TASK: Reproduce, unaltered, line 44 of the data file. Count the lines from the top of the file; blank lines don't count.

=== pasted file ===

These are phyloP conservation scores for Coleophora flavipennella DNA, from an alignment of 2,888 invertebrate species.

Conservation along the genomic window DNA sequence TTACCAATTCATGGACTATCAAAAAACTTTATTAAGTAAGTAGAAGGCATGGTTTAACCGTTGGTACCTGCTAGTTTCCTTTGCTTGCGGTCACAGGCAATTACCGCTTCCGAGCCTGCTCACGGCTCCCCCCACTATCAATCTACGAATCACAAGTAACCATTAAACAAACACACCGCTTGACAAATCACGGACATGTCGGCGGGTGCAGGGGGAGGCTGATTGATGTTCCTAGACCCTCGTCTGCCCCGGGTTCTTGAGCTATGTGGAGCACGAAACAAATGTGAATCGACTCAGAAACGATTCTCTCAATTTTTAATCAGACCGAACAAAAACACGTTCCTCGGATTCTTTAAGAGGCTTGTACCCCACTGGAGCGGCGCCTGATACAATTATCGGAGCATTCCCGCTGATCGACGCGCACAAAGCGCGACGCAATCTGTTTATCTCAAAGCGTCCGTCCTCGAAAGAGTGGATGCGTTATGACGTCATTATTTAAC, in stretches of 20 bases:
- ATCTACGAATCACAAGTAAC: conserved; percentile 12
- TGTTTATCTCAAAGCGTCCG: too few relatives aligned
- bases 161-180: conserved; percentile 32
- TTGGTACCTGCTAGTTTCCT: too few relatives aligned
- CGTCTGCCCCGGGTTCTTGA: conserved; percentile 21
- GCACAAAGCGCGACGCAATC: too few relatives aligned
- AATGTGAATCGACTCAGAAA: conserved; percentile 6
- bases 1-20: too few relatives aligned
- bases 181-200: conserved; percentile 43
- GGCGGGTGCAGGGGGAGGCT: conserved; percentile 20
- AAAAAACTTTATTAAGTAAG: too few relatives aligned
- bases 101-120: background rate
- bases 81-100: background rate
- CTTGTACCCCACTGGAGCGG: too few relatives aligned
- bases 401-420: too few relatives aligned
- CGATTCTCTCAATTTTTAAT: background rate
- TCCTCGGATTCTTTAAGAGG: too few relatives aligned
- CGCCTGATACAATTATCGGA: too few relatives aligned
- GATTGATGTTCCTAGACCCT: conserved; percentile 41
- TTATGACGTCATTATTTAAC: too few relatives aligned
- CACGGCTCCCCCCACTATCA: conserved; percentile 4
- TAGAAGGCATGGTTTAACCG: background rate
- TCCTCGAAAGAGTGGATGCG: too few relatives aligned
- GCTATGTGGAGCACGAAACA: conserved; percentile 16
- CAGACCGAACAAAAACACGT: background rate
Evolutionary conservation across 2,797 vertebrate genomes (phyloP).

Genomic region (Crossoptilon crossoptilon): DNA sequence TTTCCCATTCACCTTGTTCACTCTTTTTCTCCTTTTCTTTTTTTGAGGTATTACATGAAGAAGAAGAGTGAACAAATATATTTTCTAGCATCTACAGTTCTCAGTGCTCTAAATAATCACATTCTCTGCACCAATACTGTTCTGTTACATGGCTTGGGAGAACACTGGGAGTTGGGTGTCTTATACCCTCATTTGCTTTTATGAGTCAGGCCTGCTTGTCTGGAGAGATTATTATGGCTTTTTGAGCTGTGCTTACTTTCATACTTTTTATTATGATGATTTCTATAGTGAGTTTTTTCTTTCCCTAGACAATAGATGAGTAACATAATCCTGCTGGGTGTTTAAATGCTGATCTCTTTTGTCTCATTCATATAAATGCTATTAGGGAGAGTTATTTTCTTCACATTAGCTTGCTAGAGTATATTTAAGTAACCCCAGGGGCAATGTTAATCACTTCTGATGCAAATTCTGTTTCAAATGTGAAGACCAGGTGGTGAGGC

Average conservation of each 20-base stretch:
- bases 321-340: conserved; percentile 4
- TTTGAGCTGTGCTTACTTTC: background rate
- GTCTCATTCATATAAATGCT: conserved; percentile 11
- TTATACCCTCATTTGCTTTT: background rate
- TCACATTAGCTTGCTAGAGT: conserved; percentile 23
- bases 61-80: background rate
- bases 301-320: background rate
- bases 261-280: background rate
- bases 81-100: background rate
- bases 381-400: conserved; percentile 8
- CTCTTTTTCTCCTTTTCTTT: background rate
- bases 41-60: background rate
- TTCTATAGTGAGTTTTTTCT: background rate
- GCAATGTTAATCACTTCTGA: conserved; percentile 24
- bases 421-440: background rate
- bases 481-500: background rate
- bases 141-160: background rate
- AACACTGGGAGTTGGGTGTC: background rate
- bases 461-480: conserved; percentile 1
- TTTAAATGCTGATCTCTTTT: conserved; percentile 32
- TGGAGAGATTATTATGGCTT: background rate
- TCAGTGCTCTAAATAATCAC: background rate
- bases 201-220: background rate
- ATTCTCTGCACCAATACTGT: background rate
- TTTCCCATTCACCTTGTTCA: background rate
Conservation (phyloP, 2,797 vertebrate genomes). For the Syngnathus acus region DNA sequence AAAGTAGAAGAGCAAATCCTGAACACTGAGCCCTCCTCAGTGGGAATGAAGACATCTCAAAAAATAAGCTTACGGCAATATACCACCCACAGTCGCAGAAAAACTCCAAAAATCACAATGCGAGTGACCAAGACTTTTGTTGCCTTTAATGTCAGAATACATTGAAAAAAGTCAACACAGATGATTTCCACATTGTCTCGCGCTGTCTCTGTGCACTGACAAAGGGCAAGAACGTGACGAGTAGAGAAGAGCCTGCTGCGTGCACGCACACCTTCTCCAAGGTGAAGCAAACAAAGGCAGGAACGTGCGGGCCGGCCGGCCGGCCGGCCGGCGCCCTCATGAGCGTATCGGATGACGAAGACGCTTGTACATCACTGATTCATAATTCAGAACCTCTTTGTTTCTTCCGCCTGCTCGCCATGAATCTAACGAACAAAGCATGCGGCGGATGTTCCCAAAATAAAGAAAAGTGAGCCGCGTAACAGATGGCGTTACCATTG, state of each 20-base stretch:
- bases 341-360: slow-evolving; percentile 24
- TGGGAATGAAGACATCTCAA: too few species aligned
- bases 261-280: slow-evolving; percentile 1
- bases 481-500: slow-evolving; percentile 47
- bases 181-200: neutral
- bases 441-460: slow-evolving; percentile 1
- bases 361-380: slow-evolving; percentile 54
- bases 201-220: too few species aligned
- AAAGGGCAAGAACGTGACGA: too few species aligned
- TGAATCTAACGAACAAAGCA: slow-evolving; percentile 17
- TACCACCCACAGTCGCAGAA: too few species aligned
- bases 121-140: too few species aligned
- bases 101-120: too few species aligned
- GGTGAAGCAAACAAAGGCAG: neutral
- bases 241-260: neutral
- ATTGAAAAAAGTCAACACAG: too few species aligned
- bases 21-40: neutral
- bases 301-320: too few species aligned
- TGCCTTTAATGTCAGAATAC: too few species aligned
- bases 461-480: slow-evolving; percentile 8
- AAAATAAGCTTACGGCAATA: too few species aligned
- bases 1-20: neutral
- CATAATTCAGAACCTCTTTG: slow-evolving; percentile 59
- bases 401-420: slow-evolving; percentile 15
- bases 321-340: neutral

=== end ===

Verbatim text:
- GCAATGTTAATCACTTCTGA: conserved; percentile 24